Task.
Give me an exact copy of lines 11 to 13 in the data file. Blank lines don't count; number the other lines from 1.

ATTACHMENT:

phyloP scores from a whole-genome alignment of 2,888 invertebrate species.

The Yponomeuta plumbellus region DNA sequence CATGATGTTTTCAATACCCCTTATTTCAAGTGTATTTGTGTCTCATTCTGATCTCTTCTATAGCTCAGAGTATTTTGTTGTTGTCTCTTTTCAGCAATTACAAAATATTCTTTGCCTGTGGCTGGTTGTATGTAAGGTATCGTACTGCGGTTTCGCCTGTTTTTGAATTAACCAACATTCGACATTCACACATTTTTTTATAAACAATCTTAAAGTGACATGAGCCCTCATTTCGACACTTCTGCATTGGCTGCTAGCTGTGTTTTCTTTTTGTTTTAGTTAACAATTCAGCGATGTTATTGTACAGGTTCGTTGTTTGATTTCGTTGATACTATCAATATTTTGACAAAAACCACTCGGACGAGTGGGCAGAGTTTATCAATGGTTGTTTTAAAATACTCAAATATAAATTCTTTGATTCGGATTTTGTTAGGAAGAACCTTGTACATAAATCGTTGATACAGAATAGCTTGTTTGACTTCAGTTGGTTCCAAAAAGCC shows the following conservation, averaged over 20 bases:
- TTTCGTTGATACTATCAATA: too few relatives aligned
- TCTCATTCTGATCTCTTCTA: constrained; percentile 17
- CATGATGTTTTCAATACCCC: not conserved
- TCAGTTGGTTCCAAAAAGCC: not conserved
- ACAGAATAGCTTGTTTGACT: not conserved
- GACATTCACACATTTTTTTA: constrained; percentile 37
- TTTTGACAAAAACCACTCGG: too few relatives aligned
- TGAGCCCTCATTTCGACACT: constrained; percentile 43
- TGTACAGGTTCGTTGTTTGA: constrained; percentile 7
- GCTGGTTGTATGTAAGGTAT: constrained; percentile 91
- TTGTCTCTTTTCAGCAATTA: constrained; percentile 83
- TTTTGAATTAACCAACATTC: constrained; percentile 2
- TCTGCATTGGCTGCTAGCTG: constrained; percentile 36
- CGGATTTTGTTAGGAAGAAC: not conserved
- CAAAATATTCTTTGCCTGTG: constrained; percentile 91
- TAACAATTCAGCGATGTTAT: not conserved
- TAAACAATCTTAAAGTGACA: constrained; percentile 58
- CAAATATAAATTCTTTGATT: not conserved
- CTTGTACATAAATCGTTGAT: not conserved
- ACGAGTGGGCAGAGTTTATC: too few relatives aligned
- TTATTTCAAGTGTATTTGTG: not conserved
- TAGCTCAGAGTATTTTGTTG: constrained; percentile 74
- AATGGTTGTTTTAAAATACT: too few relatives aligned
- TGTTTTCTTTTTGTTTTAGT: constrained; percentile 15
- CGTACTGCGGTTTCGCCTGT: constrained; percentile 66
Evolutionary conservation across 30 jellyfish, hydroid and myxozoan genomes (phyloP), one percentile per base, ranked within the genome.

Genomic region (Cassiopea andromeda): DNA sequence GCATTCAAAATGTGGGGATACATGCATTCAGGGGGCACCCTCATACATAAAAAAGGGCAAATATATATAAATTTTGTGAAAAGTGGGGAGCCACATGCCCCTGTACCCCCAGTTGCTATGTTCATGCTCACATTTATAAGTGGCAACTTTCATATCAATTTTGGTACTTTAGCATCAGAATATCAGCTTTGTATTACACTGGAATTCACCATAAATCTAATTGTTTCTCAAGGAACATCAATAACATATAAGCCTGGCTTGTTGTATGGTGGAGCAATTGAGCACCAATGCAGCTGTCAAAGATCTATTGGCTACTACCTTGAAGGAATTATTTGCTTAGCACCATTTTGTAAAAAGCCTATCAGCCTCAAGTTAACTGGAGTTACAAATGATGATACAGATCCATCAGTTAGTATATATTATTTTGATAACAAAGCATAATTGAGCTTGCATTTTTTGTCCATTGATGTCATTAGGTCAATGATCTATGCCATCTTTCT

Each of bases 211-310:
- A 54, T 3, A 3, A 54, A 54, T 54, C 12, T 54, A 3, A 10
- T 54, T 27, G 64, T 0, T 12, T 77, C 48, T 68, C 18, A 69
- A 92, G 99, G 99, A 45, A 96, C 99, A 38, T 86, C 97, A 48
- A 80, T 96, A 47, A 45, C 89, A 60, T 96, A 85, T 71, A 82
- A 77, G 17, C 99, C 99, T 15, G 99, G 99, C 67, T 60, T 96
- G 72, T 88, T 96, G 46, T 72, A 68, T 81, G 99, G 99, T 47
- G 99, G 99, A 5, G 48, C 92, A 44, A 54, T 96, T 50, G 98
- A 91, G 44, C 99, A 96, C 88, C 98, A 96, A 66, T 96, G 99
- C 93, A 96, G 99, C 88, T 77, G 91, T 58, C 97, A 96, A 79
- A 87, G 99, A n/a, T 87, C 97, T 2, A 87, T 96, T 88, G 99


- TGTACAGGTTCGTTGTTTGA: constrained; percentile 7
- GCTGGTTGTATGTAAGGTAT: constrained; percentile 91
- TTGTCTCTTTTCAGCAATTA: constrained; percentile 83